The following websites are excellent resources on a variety of historical topics. Included in this list are sites that offer access to primary source materials, and also those that provide general summaries of historical periods and events. This list is not comprehensive, and you may find other websites that are useful. If you are uncertain about the reliability or appropriateness of a website, please refer to the Evaluating Websites section.
Ancient and Classical
Comprehensive list of sites for classical and Mediterranean studies. Primary and secondary sources, maps, and art catalogs.
Links to information on on the ancient Near East such as archeaological digs, electronic journals, and museum exhibits.
Texts and images of papyri from ancient Egypt as well as full-text articles.
From the British Museum. Egyptian life, geography, gods & goddesses, mummification, pharaoh, pyramids, temples, time, trades, and writing.
A lavish multimedia site from the Egyptian Center for Documentation of Cultural and Natural Heritage. Coverage is from ancient times to today.
A useful introduction to Greek and Roman mythology, Roman history and Roman culture. Latin Wordstock provides translations of Latin words into English and derivatives of English words from Latin roots.
Maintained at the University of North Carolina at Chapel Hill, this site offers recent research concerning the ancient world from a variety of different disciplines. There are a number of detailed maps available for downloading.
From Fordham University, full-text primary and secondary sources.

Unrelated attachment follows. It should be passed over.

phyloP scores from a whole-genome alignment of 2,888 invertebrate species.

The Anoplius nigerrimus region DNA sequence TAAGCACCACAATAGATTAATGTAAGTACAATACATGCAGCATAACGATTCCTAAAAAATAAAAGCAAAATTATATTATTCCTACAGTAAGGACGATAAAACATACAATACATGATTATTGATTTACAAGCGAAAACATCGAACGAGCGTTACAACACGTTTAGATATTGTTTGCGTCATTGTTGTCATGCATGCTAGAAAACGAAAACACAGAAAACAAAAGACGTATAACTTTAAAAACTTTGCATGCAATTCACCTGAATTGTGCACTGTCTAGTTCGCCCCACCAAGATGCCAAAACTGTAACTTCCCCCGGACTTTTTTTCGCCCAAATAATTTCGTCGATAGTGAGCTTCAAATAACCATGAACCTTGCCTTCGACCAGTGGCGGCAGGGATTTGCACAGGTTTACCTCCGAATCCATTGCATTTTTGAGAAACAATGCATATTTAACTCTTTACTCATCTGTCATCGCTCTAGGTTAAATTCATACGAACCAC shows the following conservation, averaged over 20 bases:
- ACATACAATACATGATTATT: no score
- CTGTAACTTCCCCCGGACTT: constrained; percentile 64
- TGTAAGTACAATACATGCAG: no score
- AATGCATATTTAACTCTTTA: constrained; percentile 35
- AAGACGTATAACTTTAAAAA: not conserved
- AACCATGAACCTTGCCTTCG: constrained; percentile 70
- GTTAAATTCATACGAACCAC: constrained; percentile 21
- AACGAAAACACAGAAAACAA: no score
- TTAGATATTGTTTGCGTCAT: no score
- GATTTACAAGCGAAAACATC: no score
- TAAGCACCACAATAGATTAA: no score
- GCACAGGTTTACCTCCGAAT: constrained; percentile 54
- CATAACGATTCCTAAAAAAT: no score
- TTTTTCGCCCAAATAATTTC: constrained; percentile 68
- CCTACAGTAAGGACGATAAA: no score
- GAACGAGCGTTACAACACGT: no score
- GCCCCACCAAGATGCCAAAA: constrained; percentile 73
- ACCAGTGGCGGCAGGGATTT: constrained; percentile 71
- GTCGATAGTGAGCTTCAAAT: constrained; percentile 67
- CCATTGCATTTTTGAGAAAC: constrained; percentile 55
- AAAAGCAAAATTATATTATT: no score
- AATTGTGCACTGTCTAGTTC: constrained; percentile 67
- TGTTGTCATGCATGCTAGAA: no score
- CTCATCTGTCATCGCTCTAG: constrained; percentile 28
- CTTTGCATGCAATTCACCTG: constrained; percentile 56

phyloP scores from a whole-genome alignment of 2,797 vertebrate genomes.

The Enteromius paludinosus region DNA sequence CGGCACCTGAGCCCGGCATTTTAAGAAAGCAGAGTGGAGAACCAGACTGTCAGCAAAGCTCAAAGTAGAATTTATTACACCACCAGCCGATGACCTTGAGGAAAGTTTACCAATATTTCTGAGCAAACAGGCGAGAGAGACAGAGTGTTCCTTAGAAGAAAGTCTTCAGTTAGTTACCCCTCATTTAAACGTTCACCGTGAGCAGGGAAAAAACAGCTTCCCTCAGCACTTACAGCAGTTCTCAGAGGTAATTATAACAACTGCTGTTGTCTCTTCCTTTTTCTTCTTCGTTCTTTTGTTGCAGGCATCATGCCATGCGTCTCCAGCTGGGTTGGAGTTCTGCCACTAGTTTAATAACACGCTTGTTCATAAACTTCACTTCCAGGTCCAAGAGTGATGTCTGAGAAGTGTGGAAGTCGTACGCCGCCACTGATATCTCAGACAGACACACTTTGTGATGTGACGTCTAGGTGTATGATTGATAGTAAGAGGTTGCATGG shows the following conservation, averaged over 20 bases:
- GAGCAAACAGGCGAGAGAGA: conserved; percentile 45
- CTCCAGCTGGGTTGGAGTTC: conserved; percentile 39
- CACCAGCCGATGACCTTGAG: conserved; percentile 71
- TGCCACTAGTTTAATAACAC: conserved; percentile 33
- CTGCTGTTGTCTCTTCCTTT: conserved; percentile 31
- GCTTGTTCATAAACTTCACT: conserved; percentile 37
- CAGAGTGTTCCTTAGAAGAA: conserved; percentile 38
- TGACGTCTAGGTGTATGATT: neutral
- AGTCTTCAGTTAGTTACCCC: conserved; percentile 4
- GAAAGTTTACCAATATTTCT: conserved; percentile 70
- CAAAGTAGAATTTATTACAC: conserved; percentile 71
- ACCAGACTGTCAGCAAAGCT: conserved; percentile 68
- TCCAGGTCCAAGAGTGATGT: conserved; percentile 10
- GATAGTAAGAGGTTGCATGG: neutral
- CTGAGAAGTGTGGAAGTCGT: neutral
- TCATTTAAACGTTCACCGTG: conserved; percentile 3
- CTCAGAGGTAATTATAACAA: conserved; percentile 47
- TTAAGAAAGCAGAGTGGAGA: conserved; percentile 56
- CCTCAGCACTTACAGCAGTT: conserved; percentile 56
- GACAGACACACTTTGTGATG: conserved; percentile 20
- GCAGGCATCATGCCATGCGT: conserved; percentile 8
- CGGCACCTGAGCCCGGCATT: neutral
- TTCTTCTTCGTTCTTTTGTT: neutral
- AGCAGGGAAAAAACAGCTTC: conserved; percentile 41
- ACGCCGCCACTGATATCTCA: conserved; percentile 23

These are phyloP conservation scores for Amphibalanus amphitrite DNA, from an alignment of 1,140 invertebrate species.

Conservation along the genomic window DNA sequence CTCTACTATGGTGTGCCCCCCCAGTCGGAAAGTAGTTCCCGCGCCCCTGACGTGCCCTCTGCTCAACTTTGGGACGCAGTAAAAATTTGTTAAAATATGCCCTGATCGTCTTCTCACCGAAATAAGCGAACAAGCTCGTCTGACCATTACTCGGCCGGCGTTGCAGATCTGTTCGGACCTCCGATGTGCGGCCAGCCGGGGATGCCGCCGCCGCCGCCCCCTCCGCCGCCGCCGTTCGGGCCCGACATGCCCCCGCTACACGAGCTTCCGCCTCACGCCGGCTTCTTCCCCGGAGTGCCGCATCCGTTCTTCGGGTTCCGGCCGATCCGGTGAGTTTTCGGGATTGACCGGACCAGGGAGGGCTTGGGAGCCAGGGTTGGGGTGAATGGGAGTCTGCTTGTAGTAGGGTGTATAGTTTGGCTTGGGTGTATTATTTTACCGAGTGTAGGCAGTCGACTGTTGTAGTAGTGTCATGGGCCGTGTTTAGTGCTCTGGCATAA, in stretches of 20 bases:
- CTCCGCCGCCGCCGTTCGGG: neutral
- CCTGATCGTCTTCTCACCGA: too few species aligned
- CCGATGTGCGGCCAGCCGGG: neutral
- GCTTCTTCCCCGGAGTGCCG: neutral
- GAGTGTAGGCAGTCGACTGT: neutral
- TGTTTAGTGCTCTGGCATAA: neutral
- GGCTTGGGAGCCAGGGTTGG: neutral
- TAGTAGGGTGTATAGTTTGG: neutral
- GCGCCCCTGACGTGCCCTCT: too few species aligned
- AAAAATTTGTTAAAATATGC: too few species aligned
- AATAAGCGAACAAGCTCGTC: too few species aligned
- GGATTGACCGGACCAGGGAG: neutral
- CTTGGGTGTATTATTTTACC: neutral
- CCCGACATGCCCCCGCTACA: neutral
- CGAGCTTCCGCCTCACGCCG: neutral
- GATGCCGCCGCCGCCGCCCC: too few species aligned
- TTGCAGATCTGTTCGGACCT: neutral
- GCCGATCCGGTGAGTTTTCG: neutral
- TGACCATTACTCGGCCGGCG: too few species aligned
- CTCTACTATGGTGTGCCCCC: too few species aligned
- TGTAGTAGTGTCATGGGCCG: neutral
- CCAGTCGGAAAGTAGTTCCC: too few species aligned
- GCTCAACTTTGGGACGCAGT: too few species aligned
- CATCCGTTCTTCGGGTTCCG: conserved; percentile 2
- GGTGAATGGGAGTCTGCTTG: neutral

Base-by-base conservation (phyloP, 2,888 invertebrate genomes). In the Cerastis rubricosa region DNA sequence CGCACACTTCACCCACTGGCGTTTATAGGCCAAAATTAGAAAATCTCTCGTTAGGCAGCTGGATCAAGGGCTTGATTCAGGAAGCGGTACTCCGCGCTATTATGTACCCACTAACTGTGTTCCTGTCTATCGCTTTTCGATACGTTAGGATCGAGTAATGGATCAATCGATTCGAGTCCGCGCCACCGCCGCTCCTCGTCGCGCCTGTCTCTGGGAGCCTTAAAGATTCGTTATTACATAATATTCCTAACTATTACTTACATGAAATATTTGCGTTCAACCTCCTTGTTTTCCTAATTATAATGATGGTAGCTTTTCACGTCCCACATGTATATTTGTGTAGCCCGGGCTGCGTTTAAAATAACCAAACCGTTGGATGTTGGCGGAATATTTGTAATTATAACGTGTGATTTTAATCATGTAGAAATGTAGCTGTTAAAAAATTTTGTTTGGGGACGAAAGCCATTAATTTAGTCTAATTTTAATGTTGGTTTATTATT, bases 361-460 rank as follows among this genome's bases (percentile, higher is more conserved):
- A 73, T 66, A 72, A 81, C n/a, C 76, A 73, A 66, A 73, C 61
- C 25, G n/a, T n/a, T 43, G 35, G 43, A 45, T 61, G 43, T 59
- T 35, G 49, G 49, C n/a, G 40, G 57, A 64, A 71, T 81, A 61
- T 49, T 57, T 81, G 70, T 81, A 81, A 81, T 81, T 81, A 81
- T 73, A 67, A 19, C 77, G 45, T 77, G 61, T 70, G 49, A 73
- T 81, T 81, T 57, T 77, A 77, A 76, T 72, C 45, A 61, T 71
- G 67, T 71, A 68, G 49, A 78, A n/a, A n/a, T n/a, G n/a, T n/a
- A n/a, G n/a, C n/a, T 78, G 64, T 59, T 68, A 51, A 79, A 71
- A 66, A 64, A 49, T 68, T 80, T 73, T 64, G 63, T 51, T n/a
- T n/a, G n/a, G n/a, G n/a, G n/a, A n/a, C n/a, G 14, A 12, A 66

Explains the 260-day calendar and the 365-day secular calendar.
Maintained by University of Minnesota's Department of Anthropology.
From the University of North Carolina at Charlotte. Check out the "Countries and Culture" link on lower left of the page for very useful information.
Art historians at Smith College created this site to "promote wider understanding of the visual culture of the Spanish Americas. The project covers a vast region and time period, running geographically from California to Chile, and temporally from the 16th century to the early 19th century. The centerpiece of the site is the gallery, with over 100 images arranged by time period. The 1500s, 1600s, and 1700s are the most populated sections."
Created by the Library of Congress in collaboration with The National Library of Spain, and The Biblioteca Columbina y Capitular of Seville, this collection of primary and secondary historical documents explore the" history of Spanish expansion into North America from Florida, Georgia, the Carolinas, and across most of what is now the modern-day American Southwest all the way north to Alaska."
Explore interesting links to the history, myths, arts and traditions of Mexico.
Middle Ages & Medieval
The Aberdeen Bestiary, a manuscript, written and illuminated in England around 1200, contains notes, sketches and other evidence of the way it was designed and executed. Translation and transcript of original Latin.
The Labyrinth provides free, organized access to electronic resources in medieval studies through a World Wide Web server at Georgetown University.
An extensive set of collections of public domain and copy-permitted historical texts, maps, and articles maintained by a history professor at Fordham University.
This site includes an online encyclopedia which is divided chronologically and thematically. There is also a library of full text works and a useful section for students beginning medieval studies entitled "What Every Medievalist Should Know." The site includes resources for teachers and additional links to other useful sites.
Information on Protestant & Catholic reformation, including conflicts and effects on women.
Part of the BELIEVE, Religious Information website, it gives a clearly written explanation of the causes and results of the Reformation